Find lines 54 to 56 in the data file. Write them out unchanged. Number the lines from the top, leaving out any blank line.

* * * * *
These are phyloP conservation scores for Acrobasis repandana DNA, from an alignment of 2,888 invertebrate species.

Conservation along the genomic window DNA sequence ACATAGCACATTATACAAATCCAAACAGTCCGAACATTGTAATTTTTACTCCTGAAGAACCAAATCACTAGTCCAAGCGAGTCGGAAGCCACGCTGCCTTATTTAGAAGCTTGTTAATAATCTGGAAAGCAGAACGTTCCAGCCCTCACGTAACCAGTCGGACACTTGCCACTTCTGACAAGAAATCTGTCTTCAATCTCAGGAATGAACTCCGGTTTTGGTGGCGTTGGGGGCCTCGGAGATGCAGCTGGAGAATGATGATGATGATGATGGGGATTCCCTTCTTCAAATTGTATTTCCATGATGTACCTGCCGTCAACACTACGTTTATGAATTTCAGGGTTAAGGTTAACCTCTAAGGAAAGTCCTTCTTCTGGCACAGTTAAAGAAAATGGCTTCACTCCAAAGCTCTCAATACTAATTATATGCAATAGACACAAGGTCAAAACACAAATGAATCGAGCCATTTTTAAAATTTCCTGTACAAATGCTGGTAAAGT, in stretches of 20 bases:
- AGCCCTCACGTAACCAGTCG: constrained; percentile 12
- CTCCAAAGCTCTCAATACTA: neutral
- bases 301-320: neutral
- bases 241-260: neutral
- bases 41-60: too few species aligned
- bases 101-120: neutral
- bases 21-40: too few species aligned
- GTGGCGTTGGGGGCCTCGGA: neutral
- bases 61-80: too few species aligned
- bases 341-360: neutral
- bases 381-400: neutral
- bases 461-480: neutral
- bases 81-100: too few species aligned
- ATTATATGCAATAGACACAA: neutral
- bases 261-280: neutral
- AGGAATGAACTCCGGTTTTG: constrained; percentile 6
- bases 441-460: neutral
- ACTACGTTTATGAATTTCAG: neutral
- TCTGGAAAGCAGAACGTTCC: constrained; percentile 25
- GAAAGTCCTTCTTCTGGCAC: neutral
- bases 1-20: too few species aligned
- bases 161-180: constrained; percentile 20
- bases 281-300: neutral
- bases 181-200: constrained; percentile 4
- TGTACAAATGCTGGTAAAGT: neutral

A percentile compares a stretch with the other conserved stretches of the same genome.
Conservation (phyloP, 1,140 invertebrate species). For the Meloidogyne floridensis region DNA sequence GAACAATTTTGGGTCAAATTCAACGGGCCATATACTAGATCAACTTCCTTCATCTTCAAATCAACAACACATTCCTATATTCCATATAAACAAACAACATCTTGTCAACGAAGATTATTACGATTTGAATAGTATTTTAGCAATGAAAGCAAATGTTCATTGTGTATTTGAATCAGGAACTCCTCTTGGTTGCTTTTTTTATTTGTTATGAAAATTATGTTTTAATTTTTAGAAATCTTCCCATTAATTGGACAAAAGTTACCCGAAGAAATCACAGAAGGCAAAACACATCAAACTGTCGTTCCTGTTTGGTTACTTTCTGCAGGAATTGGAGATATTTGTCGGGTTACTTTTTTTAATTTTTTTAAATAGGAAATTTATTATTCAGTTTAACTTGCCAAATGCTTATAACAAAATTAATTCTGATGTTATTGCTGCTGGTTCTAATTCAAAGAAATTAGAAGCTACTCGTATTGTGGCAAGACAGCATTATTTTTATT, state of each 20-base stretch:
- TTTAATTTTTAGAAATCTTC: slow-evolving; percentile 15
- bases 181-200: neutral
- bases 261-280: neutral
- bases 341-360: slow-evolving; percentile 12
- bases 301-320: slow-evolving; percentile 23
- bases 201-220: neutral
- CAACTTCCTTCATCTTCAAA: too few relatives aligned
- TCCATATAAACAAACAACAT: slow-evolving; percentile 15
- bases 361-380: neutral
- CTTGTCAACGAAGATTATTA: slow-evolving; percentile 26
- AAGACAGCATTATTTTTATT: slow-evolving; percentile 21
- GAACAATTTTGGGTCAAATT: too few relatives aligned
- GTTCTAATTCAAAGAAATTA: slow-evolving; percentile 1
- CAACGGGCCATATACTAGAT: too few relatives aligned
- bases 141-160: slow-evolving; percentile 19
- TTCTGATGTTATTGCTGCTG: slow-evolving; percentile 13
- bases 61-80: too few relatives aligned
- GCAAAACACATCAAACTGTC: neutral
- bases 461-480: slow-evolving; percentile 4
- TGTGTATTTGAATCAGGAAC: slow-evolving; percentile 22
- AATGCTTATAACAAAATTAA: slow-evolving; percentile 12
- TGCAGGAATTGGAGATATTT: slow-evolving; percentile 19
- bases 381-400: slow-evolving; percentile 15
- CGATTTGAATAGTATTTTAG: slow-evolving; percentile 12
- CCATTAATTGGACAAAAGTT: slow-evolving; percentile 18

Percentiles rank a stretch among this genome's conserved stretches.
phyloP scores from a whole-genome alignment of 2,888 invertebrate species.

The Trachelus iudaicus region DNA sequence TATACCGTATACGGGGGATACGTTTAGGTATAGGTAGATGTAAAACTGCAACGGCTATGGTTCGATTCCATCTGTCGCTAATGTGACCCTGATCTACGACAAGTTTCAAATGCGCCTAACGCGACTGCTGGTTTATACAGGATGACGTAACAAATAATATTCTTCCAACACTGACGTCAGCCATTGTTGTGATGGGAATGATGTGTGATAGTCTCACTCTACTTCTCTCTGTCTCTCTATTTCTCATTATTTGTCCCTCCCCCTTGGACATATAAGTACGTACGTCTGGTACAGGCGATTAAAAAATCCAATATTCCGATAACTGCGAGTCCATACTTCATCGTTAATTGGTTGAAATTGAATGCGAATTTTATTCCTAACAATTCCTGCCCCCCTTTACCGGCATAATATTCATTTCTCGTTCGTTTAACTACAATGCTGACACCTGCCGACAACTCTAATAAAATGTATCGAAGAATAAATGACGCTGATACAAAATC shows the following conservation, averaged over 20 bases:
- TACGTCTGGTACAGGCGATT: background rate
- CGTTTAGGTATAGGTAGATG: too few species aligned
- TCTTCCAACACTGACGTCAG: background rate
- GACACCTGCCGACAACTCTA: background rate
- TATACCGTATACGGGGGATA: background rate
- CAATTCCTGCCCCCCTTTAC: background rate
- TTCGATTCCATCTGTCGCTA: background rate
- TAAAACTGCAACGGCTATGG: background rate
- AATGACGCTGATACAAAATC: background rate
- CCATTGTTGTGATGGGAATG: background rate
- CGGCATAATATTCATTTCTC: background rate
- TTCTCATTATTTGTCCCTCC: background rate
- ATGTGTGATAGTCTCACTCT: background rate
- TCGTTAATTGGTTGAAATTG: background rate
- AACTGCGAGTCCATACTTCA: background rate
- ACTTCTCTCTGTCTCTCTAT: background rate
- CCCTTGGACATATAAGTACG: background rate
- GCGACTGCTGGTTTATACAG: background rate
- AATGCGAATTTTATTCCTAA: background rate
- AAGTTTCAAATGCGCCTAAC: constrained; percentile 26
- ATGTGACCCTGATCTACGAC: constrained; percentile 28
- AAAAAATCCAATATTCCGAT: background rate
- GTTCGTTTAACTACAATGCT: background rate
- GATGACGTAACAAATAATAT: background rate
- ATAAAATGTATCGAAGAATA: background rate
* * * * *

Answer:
- CCATTAATTGGACAAAAGTT: slow-evolving; percentile 18

Percentiles rank a stretch among this genome's conserved stretches.
phyloP scores from a whole-genome alignment of 2,888 invertebrate species.